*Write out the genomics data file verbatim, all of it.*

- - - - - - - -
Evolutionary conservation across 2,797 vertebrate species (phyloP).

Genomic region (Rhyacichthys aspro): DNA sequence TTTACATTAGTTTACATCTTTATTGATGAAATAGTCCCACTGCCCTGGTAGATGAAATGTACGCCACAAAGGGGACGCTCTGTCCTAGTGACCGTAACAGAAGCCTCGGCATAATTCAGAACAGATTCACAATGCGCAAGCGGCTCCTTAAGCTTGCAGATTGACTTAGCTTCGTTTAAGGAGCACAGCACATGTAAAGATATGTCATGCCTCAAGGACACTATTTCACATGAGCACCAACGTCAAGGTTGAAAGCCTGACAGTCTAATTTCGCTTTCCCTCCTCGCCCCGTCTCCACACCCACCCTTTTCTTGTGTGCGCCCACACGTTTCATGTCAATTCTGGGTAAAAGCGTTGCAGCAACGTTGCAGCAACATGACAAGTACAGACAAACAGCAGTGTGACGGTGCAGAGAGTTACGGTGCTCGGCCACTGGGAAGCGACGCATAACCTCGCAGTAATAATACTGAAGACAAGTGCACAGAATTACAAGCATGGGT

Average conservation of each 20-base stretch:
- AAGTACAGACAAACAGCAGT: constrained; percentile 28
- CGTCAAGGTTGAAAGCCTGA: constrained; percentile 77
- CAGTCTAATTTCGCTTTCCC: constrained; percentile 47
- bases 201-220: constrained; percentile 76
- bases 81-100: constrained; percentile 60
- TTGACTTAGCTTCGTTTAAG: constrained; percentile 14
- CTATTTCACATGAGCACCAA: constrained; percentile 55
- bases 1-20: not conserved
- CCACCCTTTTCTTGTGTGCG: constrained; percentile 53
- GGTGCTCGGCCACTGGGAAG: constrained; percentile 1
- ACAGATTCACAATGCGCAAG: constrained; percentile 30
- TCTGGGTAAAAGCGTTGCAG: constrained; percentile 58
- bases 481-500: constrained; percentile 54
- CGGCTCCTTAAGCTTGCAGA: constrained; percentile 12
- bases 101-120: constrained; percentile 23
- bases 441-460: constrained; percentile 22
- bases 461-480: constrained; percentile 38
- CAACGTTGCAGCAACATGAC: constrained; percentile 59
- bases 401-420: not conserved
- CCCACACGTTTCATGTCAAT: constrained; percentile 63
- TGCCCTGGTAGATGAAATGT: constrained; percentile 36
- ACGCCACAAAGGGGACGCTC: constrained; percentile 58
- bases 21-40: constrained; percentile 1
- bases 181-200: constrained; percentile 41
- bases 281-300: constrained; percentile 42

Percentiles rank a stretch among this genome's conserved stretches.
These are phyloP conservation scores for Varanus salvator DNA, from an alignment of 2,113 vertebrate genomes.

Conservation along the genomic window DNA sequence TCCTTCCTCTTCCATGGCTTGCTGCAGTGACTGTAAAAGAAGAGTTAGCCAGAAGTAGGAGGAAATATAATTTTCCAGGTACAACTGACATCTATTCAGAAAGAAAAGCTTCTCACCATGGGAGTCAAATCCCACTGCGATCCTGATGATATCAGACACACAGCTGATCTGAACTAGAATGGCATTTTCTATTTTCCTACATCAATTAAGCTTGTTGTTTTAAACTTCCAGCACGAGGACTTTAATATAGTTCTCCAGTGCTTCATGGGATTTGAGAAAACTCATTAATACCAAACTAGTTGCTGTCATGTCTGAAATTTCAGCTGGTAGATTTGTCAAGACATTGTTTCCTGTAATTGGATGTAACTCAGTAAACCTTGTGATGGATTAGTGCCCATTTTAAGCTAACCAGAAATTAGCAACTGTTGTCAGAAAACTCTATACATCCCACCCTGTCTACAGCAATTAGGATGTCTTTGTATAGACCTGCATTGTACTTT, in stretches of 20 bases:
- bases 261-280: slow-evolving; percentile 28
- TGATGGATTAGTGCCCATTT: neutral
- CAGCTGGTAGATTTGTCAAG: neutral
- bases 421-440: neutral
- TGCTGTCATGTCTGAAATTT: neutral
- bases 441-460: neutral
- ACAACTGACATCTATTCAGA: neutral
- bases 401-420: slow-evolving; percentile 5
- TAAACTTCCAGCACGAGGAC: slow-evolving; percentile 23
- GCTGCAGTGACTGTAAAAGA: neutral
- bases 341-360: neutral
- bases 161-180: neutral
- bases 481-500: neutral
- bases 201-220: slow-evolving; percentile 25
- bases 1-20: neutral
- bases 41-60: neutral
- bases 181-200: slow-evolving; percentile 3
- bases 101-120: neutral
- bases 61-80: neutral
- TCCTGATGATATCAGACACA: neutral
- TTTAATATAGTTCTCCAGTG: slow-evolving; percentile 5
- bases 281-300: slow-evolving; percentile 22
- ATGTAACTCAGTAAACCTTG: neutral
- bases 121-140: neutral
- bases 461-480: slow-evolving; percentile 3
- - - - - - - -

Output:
Evolutionary conservation across 2,797 vertebrate species (phyloP).

Genomic region (Rhyacichthys aspro): DNA sequence TTTACATTAGTTTACATCTTTATTGATGAAATAGTCCCACTGCCCTGGTAGATGAAATGTACGCCACAAAGGGGACGCTCTGTCCTAGTGACCGTAACAGAAGCCTCGGCATAATTCAGAACAGATTCACAATGCGCAAGCGGCTCCTTAAGCTTGCAGATTGACTTAGCTTCGTTTAAGGAGCACAGCACATGTAAAGATATGTCATGCCTCAAGGACACTATTTCACATGAGCACCAACGTCAAGGTTGAAAGCCTGACAGTCTAATTTCGCTTTCCCTCCTCGCCCCGTCTCCACACCCACCCTTTTCTTGTGTGCGCCCACACGTTTCATGTCAATTCTGGGTAAAAGCGTTGCAGCAACGTTGCAGCAACATGACAAGTACAGACAAACAGCAGTGTGACGGTGCAGAGAGTTACGGTGCTCGGCCACTGGGAAGCGACGCATAACCTCGCAGTAATAATACTGAAGACAAGTGCACAGAATTACAAGCATGGGT

Average conservation of each 20-base stretch:
- AAGTACAGACAAACAGCAGT: constrained; percentile 28
- CGTCAAGGTTGAAAGCCTGA: constrained; percentile 77
- CAGTCTAATTTCGCTTTCCC: constrained; percentile 47
- bases 201-220: constrained; percentile 76
- bases 81-100: constrained; percentile 60
- TTGACTTAGCTTCGTTTAAG: constrained; percentile 14
- CTATTTCACATGAGCACCAA: constrained; percentile 55
- bases 1-20: not conserved
- CCACCCTTTTCTTGTGTGCG: constrained; percentile 53
- GGTGCTCGGCCACTGGGAAG: constrained; percentile 1
- ACAGATTCACAATGCGCAAG: constrained; percentile 30
- TCTGGGTAAAAGCGTTGCAG: constrained; percentile 58
- bases 481-500: constrained; percentile 54
- CGGCTCCTTAAGCTTGCAGA: constrained; percentile 12
- bases 101-120: constrained; percentile 23
- bases 441-460: constrained; percentile 22
- bases 461-480: constrained; percentile 38
- CAACGTTGCAGCAACATGAC: constrained; percentile 59
- bases 401-420: not conserved
- CCCACACGTTTCATGTCAAT: constrained; percentile 63
- TGCCCTGGTAGATGAAATGT: constrained; percentile 36
- ACGCCACAAAGGGGACGCTC: constrained; percentile 58
- bases 21-40: constrained; percentile 1
- bases 181-200: constrained; percentile 41
- bases 281-300: constrained; percentile 42

Percentiles rank a stretch among this genome's conserved stretches.
These are phyloP conservation scores for Varanus salvator DNA, from an alignment of 2,113 vertebrate genomes.

Conservation along the genomic window DNA sequence TCCTTCCTCTTCCATGGCTTGCTGCAGTGACTGTAAAAGAAGAGTTAGCCAGAAGTAGGAGGAAATATAATTTTCCAGGTACAACTGACATCTATTCAGAAAGAAAAGCTTCTCACCATGGGAGTCAAATCCCACTGCGATCCTGATGATATCAGACACACAGCTGATCTGAACTAGAATGGCATTTTCTATTTTCCTACATCAATTAAGCTTGTTGTTTTAAACTTCCAGCACGAGGACTTTAATATAGTTCTCCAGTGCTTCATGGGATTTGAGAAAACTCATTAATACCAAACTAGTTGCTGTCATGTCTGAAATTTCAGCTGGTAGATTTGTCAAGACATTGTTTCCTGTAATTGGATGTAACTCAGTAAACCTTGTGATGGATTAGTGCCCATTTTAAGCTAACCAGAAATTAGCAACTGTTGTCAGAAAACTCTATACATCCCACCCTGTCTACAGCAATTAGGATGTCTTTGTATAGACCTGCATTGTACTTT, in stretches of 20 bases:
- bases 261-280: slow-evolving; percentile 28
- TGATGGATTAGTGCCCATTT: neutral
- CAGCTGGTAGATTTGTCAAG: neutral
- bases 421-440: neutral
- TGCTGTCATGTCTGAAATTT: neutral
- bases 441-460: neutral
- ACAACTGACATCTATTCAGA: neutral
- bases 401-420: slow-evolving; percentile 5
- TAAACTTCCAGCACGAGGAC: slow-evolving; percentile 23
- GCTGCAGTGACTGTAAAAGA: neutral
- bases 341-360: neutral
- bases 161-180: neutral
- bases 481-500: neutral
- bases 201-220: slow-evolving; percentile 25
- bases 1-20: neutral
- bases 41-60: neutral
- bases 181-200: slow-evolving; percentile 3
- bases 101-120: neutral
- bases 61-80: neutral
- TCCTGATGATATCAGACACA: neutral
- TTTAATATAGTTCTCCAGTG: slow-evolving; percentile 5
- bases 281-300: slow-evolving; percentile 22
- ATGTAACTCAGTAAACCTTG: neutral
- bases 121-140: neutral
- bases 461-480: slow-evolving; percentile 3